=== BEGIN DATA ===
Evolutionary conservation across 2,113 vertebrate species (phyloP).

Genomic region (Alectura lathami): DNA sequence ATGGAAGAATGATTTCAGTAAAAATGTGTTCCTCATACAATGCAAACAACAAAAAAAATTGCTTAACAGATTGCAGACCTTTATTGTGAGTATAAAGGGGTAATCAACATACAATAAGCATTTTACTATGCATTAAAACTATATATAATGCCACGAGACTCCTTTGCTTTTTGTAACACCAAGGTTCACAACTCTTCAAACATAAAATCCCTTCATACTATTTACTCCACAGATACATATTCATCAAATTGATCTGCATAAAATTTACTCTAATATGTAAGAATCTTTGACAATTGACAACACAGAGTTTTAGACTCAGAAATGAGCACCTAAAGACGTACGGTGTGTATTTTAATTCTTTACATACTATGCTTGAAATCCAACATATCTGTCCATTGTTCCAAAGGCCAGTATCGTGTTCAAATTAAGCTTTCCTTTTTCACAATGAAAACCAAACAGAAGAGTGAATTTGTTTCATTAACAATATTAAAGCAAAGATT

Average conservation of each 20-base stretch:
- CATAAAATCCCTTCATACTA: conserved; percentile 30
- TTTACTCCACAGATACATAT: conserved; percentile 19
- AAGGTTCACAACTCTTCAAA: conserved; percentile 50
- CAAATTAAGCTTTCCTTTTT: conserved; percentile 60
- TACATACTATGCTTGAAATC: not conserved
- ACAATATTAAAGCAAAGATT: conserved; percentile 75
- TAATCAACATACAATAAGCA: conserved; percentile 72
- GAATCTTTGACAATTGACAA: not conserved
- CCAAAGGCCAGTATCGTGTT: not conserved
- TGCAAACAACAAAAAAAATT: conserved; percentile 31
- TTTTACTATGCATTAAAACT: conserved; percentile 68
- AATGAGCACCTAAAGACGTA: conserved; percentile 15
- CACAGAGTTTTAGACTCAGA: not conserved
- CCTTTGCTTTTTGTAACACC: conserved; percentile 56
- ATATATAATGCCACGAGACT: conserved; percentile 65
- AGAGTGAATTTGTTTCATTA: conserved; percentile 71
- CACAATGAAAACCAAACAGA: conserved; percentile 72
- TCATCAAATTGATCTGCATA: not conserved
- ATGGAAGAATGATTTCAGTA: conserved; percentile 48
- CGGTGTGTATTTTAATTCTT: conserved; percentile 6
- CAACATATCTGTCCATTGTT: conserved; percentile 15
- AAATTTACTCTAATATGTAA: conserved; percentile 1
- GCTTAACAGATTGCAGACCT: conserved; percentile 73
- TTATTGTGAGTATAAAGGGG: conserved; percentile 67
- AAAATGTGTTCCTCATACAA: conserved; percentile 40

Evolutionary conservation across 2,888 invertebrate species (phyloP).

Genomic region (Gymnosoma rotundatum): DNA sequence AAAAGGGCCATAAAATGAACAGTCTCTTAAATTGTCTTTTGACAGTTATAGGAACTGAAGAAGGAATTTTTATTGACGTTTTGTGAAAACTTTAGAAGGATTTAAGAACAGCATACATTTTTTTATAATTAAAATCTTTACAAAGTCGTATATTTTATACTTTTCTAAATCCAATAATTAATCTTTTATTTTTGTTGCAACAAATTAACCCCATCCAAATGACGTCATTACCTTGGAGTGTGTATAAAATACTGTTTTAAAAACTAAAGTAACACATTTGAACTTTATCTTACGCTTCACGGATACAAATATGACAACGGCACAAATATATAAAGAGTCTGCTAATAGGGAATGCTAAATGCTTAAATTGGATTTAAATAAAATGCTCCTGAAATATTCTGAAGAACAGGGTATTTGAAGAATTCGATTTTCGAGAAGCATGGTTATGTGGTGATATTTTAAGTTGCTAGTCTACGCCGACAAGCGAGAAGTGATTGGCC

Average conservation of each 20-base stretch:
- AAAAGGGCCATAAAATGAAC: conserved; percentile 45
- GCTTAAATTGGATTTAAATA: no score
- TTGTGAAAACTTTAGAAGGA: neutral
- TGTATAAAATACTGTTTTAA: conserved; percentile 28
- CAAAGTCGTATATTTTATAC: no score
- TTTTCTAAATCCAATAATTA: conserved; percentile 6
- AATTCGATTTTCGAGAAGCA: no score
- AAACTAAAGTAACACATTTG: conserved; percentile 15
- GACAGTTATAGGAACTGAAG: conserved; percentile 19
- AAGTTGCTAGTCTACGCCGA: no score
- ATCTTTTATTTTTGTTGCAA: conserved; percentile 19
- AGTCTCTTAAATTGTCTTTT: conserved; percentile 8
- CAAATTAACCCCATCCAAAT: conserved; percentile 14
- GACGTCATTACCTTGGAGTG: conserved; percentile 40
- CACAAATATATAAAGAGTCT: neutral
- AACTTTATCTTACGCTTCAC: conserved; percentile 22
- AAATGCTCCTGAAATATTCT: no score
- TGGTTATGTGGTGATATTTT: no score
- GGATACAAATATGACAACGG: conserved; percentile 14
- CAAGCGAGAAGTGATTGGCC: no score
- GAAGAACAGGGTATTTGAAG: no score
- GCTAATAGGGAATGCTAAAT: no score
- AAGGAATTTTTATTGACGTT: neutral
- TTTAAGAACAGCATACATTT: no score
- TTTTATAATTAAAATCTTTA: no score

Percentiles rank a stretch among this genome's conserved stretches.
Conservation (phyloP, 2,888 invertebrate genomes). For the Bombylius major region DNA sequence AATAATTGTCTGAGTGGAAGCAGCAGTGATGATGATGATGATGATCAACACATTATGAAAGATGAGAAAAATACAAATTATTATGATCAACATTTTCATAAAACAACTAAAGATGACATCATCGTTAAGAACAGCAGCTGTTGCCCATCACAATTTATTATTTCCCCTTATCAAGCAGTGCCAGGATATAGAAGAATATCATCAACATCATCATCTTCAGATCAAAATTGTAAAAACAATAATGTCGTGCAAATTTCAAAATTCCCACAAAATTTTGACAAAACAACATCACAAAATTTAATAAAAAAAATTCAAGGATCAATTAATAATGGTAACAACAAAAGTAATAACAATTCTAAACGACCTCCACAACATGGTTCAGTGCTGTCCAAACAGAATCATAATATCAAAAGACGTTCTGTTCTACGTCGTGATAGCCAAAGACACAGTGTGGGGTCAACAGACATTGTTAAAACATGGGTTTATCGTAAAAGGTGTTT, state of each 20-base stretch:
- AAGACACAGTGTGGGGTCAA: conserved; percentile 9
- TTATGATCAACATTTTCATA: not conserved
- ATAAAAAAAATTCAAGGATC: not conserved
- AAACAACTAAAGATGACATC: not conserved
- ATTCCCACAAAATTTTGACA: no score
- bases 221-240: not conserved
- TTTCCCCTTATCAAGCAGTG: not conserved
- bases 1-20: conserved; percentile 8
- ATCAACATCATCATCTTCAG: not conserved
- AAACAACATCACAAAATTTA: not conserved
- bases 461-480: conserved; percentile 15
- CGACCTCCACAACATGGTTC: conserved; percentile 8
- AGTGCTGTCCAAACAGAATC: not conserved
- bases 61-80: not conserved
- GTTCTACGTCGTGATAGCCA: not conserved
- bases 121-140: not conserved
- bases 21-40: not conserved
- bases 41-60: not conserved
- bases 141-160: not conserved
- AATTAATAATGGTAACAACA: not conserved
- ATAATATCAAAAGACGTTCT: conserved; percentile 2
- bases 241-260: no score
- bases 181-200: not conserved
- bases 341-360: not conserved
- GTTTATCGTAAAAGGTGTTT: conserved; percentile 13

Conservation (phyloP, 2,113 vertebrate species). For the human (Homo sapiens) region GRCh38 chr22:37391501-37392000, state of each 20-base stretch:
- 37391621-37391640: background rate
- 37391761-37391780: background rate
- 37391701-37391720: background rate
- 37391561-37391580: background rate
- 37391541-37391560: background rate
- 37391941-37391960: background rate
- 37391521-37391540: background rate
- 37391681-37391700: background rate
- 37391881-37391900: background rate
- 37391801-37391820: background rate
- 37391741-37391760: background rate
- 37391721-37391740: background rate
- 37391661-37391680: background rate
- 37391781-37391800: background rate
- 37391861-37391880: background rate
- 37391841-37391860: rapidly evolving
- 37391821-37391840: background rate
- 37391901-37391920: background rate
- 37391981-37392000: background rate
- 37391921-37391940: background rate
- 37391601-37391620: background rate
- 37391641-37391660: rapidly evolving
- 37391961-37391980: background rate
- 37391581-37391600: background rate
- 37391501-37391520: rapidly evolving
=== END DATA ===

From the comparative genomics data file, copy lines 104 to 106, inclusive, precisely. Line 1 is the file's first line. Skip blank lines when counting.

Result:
- 37391921-37391940: background rate
- 37391601-37391620: background rate
- 37391641-37391660: rapidly evolving